There are instrumental riches here, too. The arrangements supported the singers – Lunny contributed an energetic vocal as well as apposite frets, keys and bodhran – with splendid colour and a sure sense of purpose and the reels and hornpipes favoured the kind of steady pace where tone, melodic shape and natural momentum bring their own satisfaction and a classy sense of uplift.





Sat-Sun 17-18.  Michigan Irish Music Festival, Muskegon
701 Shoreline Drive, Muskegon  MI 49440

Wed  21.  The Burren, Somerville MA
247 Elm Street, Somerville  MA 02144

Thur 22.  BLUE, Portland ME
650 A Congress St, Portland  ME 04101

Fri   23.  Middletown House Concert, CT

Sat   24.  An Béal Bocht, Bronx
445 West 238th St, Bronx  NY 10463

Sun  25.  Rocky Sullivan’s of Red Hook, Brooklyn
34 Van Dyke St, Brooklyn  NY 11231

Exclusive UK festival performance by Irish supergroup Usher’s Island

Usher’s Island

~ Exclusive UK festival performance by Irish supergroup Usher’s Island~

Usher’s Island sees the coming together of five of the most influential and acclaimed names in traditional Irish music- Andy Irvine and Donal Lunny, both founding members of Planxty, Paddy Glackin a member of The Bothy Band, Mike McGoldrick member of Lunasa and Capercaillie and John Doyle who played with Solas. Each of course is a talented soloist in their own right but in this new band they offer a blend of old and young and of vocal and instrumental talents.


Irish Times – Imagining Home: Out of the Tradition review

The NCH closes its week-long exploration of 100 years of cultural history with a freewheeling journey through traditional music and words

Siobhan Long

All the musicians from Into the Tradition on stage at the NCH

Venue: NCH
Date Reviewed: April 3rd, 2016
Elemental and meandering, our music, songs and poetry have carved themselves into the fabric of who we are, and this celebration of the last 100 years goes some way towards acknowledging that rich and complex journey. Anchored by a sublime melding of lighting and atmospheric film images, this is a night that celebrates the bedrock of the tradition in the shape of the solo voice (fiddle, pipes and harp), and then traces a picaresque path through some of the seminal moments that have added further tributaries to that river of sound.
Caoimhín Ó Raghallaigh chooses the music of Sliabh Luachra, stripped bare of its more boisterous and wayward qualities, as a fitting introduction to a night that is equal parts revelation and reverie. Liam O’Flynn’s pipes follow, and his ability to marry stately restraint with a freewheeling trajectory gives voice to the contradictions of disciplined self-expression and feckless imagination that have fuelled much of our journey over the past 100 years.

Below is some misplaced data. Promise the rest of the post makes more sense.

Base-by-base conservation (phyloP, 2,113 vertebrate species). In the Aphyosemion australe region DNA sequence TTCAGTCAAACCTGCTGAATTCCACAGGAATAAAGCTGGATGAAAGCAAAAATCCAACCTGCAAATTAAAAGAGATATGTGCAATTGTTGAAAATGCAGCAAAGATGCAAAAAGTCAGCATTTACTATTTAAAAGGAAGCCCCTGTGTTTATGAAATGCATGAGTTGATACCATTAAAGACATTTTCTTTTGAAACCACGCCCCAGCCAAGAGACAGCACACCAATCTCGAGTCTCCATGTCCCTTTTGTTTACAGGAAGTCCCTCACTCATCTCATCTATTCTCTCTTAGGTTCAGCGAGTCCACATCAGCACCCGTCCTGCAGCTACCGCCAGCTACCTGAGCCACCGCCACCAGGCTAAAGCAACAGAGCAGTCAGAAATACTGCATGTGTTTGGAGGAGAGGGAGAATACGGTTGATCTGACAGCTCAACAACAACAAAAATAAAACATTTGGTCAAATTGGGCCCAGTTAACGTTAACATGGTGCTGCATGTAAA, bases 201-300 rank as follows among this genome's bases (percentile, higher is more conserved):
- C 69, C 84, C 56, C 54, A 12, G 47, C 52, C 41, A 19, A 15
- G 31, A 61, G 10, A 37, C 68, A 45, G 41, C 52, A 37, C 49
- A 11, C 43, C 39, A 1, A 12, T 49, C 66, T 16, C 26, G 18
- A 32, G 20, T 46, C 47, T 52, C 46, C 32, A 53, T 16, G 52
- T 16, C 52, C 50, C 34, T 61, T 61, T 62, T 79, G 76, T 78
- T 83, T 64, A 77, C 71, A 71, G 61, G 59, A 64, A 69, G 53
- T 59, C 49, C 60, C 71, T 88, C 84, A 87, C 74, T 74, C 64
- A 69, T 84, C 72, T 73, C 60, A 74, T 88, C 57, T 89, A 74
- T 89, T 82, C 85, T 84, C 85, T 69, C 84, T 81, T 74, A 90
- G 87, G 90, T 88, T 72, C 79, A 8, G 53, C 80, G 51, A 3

We live in an age when aerial views reign supreme, but tonight’s performances underscore the value of the subterranean, and of the unseen. Martin Hayes speaks of the strands that make up our musical identity and Louis de Paor makes sure we catch sight and sound of the more contrarian ones, those that go against thet grain, like Seán Ó Riordáin’s glorious poetry, and the wordsmithing that gave us the word “Poblacht”, just in time for its debut as the opening salvo in our Proclamation.
Out Of The Tradition cast its sights to the local and the global, from the boldly European perspective of O’Carolan to the belly deep emotion of Dónal Óg, by sean nós singer Treasa Ní Mhiolláin, and the jagged-edged, charismatic genius of Seán Ó Riada. Brian Conway and Brendan Dolan reignite the high octane sound that Sligo fiddler Michael Coleman mined out of early 20th century Manhattan, and the newly-minted Usher’s Island (anchored by Dónal Lunny, Andy Irvine and Paddy Glackin) shifts the intensely familiar (The Pigeon On The Gate) into spirit-shockingly new terrain, just as they did all those years ago in The Bothy Band, Sweeney’s Men and Planxty.
In between, Olwen Fouéré, Aoife Ní Bhriain, Iarla Ó Lionáird and others add to what is a glorious finale to a week of imagining and re-imagining.